Infrared sauna and health: Part 1. Is there benefit in infrared sauna?

In the modern world sauna is surrounded with an aura of health, beauty and relaxation. Many articles and books agree that sauna (sweat lodge, thermae, hammam, banya – substitute what you like) was used by Finnish (Indian, Ancient Greek, Turkish, Russian) people from ancient time to modern days and was a proven way to become more healthy and good-looking. A sauna today is associated with a healthy lifestyle and traditional medicine.

When infrared sauna emerged, in late sixties, it began to compete with traditional saunas on the same market. Apparently, manufacturers and sellers of infrared saunas began to look for ways to differentiate from the traditional saunas. Some of the advantages of infrared saunas were clear – lower electricity cost, lower air temperature, no humidity – but there was a need for proof that infrared saunas are as beneficial as traditional ones. Even better would be the proof that they are even more beneficial.

From here begins the history of a numerous health benefits of infrared saunas and infrared radiation. Strange, scientific-looking words like vital rays, resonant absorption and all spectrum of benefits from skin beauty to cancer cure were ascribed to infrared saunas since then. What part of these claims is a truth and what is a lie? Is infrared radiation really so beneficial for our health? Is there something in an infrared sauna from centuries-used in Finland traditional sauna? Or is it a completely different device? I think nobody knows for certain as certainty now means scientific proof and there was not many studies of both traditional and infrared saunas. All that were do not cover all benefits associated with an infrared sauna. Some doctors who use an infrared sauna in their practice may rely on their experience but there is clearly not enough data available to make a completely unrelated to sauna industry person to believe in all that benefits. In attempt to provide scientific evidence of infrared sauna benefits marketers often list references to studies that have distant relation to infrared sauna technology (if they list any references at all).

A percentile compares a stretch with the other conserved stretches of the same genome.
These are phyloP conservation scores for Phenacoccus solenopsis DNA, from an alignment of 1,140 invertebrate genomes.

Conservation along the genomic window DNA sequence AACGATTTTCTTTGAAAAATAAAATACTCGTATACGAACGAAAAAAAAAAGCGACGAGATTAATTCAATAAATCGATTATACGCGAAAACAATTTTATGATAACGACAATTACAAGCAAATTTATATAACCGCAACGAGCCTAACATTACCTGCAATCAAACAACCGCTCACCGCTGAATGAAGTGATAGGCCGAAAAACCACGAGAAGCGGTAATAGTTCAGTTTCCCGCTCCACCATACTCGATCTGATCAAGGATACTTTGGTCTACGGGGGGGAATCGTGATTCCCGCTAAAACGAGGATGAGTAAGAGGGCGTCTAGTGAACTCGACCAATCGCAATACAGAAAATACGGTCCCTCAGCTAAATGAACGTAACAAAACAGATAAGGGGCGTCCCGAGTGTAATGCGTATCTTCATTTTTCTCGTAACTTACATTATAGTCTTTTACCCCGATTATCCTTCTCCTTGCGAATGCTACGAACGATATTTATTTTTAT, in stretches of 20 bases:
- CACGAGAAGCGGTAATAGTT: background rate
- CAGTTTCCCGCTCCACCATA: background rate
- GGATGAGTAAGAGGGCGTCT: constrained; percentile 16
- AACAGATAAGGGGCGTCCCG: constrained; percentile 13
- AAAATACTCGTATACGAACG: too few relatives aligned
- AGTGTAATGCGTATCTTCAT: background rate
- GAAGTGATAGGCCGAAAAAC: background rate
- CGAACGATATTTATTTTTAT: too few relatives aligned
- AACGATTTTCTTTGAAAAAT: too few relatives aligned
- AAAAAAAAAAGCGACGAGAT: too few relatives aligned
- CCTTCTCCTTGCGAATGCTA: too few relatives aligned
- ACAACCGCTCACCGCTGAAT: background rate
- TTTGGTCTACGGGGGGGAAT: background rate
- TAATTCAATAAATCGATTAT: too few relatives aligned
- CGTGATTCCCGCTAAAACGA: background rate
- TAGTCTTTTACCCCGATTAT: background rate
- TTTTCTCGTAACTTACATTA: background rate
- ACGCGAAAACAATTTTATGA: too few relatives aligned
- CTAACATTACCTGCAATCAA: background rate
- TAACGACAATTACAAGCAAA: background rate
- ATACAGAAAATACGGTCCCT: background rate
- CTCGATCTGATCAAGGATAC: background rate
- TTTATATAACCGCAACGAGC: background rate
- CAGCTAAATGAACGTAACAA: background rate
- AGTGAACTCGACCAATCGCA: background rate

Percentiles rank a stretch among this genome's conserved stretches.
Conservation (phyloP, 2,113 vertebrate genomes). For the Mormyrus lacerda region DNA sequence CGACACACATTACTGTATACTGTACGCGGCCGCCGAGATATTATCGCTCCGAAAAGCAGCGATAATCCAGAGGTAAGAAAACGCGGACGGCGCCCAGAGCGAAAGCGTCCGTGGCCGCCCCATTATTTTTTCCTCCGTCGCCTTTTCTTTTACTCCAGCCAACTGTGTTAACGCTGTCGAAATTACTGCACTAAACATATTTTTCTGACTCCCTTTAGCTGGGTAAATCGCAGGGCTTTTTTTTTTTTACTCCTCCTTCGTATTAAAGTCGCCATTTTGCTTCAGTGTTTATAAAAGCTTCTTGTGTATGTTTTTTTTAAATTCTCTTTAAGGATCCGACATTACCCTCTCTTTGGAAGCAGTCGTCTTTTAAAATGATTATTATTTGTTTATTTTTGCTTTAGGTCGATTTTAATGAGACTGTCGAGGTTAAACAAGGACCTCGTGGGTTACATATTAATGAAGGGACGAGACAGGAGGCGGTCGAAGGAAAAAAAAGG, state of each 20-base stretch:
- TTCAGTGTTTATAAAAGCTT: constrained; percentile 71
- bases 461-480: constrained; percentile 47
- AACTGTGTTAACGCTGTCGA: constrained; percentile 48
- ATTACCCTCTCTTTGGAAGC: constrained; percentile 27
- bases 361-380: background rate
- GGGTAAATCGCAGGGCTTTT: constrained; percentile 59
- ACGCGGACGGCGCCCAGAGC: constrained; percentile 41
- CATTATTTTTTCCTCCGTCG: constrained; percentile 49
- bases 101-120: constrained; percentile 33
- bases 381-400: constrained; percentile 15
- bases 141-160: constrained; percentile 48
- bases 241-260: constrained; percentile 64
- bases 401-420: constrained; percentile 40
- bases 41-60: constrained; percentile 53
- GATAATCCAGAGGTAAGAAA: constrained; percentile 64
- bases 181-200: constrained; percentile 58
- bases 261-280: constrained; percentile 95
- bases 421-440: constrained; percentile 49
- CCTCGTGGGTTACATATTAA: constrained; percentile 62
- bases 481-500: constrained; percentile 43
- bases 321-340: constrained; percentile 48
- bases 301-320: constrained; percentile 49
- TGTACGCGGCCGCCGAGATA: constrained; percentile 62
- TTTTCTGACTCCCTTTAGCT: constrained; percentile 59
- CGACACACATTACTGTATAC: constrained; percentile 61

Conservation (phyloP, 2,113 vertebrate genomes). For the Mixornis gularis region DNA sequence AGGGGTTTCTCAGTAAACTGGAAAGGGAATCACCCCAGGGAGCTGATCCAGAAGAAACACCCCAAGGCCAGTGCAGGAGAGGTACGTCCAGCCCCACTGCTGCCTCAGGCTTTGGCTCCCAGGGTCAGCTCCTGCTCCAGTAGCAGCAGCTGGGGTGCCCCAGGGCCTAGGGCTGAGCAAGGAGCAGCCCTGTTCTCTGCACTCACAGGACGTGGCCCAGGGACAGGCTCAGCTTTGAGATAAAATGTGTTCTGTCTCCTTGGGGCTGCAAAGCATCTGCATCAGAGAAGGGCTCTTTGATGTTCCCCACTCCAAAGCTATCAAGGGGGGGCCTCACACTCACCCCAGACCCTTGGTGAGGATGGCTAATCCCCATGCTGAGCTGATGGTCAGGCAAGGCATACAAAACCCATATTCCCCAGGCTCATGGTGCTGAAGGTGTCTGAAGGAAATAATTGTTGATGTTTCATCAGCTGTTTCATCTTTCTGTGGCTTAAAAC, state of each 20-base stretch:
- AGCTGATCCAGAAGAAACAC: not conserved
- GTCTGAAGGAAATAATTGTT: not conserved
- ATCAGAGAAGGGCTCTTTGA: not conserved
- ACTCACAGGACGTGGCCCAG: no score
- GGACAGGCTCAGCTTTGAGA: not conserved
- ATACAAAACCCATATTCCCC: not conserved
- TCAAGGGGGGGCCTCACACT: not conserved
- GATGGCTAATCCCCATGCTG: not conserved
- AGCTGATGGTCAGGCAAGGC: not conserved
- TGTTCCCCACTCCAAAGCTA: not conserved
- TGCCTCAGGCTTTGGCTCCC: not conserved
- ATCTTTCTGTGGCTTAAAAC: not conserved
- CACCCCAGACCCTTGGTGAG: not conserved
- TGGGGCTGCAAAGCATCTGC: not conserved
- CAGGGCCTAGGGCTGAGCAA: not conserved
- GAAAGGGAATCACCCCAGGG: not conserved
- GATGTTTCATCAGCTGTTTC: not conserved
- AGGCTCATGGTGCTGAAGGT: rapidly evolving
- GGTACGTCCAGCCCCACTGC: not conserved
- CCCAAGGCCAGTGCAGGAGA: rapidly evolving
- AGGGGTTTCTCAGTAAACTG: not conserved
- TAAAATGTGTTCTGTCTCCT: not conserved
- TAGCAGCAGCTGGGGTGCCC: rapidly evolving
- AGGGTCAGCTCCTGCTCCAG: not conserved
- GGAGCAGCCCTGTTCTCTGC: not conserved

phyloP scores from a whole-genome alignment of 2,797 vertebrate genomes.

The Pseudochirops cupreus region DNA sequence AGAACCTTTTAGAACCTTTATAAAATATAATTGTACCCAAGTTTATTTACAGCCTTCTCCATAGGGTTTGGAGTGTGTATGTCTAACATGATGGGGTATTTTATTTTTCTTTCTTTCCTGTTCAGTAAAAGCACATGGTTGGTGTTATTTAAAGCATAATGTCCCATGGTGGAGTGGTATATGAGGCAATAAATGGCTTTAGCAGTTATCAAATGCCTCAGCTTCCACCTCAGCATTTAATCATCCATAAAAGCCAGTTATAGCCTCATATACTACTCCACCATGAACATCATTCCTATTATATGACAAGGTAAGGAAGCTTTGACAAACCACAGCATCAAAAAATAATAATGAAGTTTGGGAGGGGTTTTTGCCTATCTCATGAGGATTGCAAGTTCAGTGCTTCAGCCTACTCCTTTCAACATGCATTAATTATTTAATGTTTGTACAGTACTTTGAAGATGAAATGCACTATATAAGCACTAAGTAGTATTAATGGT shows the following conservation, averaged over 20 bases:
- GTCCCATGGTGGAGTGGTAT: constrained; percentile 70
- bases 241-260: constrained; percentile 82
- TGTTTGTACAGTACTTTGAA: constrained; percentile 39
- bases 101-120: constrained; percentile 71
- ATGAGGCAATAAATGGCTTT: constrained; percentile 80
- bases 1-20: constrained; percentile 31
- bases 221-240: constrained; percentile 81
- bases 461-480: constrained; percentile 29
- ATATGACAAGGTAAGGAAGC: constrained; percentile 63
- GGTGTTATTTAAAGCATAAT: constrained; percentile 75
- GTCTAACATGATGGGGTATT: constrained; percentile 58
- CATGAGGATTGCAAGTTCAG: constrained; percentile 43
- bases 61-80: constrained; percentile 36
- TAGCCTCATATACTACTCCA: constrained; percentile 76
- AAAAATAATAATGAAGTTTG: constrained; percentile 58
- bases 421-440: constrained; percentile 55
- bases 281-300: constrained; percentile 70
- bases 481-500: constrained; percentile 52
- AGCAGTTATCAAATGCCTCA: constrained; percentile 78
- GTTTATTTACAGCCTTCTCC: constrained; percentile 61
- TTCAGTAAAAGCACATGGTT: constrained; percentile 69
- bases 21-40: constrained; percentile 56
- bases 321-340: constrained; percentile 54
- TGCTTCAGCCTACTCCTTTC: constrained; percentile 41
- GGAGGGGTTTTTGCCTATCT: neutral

So the only conclusion can be made in such environment of high noise of unsupported claims but low volume of relevant information. It is that infrared saunas provide some benefits to our health, although it is not clear what these benefits are and to what degree they help our health. Also it is not clear whether these benefits come from the same cause that in a traditional sauna or from infrared radiation.

Someone when deciding for himself if an infrared sauna will improve his health need to rely on his own experience (trying to take a sauna at some place, better several times) and common sense. In attempt to apply common sense to the mechanisms of infrared sauna effect on human organism I’ve decided to start the series of posts about health effects of infrared sauna.

What biological effects a human body experiences while taking a sauna? How our organism reacts to heat and infrared radiation? What is the connection between an infrared sauna and health benefits ascribed to it? Does an infrared sauna cure illnesses directly or by some indirect way? Can these benefits be achieved in some other ways? Who needs an infrared sauna and who don’t? These are the questions I will try to answer in this series.

This is the first post in this series. In the second post I will write about how our body responds to heat and infrared radiation. Don’t forget you can subscribe to this blog via email to receive all subsequent posts to your email box. And if you want to say anything on this topic, you can always leave your comments under this post.

Read other parts of Infrared sauna and health series: Part 1, Part 2, Part 3, Part 4.

Tags: , , , ,

Comments are closed.